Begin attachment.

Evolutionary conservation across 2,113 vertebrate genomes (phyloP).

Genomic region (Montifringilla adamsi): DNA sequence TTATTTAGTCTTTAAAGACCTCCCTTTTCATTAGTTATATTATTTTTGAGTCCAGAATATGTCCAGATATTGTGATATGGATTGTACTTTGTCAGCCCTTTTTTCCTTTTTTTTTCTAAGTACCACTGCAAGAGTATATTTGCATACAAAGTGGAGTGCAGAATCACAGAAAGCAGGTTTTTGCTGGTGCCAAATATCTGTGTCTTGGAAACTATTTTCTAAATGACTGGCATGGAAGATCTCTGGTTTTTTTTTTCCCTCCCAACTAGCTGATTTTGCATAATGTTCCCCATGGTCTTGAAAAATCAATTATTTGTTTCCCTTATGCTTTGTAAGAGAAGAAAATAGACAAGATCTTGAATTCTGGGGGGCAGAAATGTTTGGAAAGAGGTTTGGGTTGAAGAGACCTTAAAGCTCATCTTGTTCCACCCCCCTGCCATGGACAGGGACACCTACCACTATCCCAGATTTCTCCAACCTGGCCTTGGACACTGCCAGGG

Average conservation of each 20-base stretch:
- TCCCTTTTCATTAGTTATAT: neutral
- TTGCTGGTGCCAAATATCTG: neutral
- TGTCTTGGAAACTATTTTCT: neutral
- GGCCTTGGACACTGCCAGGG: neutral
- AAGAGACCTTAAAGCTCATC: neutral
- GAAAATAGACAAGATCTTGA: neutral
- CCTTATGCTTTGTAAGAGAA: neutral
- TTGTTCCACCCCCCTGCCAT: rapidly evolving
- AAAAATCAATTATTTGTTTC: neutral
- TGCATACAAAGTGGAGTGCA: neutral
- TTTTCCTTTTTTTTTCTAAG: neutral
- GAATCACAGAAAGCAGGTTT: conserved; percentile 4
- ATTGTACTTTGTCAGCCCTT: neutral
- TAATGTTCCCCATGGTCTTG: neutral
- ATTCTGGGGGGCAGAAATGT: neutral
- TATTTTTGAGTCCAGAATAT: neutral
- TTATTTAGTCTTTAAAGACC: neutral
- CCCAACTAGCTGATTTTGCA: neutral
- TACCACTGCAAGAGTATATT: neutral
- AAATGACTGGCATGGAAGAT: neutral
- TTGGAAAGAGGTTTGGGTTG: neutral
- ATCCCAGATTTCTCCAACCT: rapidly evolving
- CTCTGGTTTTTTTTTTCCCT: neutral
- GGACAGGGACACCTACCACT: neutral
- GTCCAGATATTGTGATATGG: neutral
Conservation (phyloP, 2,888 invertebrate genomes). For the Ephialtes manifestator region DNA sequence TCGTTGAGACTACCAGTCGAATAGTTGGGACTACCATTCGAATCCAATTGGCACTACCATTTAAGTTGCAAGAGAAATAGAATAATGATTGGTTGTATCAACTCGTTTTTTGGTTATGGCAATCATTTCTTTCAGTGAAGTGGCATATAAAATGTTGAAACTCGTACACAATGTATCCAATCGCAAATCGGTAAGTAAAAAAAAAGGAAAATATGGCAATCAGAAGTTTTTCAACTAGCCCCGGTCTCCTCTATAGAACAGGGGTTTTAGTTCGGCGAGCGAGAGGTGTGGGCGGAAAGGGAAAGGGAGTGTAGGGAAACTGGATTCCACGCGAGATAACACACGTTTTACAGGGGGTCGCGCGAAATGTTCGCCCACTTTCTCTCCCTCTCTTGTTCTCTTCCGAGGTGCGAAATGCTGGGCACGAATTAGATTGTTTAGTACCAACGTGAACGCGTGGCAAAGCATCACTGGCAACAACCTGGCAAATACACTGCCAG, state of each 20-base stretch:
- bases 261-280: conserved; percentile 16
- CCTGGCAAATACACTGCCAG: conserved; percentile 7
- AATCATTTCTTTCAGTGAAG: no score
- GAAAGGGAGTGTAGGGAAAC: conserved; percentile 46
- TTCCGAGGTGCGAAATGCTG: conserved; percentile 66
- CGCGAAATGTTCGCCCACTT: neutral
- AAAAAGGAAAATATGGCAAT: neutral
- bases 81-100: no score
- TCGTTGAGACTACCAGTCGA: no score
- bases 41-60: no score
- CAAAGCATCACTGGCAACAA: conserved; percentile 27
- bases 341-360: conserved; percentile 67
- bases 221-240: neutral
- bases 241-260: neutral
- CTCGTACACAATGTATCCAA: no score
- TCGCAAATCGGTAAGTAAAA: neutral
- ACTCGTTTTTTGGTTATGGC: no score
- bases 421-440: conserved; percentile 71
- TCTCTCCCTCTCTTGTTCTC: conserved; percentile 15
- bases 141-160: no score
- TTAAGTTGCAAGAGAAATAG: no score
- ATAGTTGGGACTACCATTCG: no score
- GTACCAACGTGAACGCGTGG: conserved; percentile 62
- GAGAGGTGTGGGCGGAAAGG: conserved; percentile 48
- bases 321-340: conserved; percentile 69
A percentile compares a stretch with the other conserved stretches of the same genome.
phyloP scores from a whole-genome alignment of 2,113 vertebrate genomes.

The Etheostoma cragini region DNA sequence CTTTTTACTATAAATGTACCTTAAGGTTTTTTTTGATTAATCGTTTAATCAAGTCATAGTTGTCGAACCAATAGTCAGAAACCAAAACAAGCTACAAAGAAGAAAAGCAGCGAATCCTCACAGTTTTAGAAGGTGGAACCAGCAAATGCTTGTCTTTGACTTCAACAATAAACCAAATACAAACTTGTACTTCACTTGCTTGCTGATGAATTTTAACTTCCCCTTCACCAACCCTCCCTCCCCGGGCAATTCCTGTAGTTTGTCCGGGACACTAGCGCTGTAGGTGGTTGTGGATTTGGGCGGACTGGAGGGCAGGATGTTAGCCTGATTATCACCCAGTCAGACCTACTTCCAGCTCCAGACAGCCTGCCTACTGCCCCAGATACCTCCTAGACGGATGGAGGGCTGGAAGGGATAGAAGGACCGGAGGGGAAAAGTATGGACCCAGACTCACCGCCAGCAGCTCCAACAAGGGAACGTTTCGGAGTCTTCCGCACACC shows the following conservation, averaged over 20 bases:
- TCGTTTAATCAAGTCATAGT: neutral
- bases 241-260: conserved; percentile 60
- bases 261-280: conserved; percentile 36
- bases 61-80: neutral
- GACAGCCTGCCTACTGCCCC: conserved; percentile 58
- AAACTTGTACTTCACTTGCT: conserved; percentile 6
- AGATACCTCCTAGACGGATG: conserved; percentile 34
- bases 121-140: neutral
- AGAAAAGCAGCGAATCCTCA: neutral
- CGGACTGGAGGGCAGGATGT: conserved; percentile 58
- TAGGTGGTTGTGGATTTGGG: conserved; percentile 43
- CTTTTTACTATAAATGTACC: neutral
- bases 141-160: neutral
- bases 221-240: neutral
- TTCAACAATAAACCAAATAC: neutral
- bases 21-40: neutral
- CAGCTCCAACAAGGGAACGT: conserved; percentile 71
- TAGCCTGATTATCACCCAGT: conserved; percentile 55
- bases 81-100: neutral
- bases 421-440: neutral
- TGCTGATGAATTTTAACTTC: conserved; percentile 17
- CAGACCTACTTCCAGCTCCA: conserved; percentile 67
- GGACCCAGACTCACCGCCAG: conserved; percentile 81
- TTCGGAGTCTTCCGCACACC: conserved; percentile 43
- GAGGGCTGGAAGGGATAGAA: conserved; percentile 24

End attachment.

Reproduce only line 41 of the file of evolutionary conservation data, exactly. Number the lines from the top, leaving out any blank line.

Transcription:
- bases 341-360: conserved; percentile 67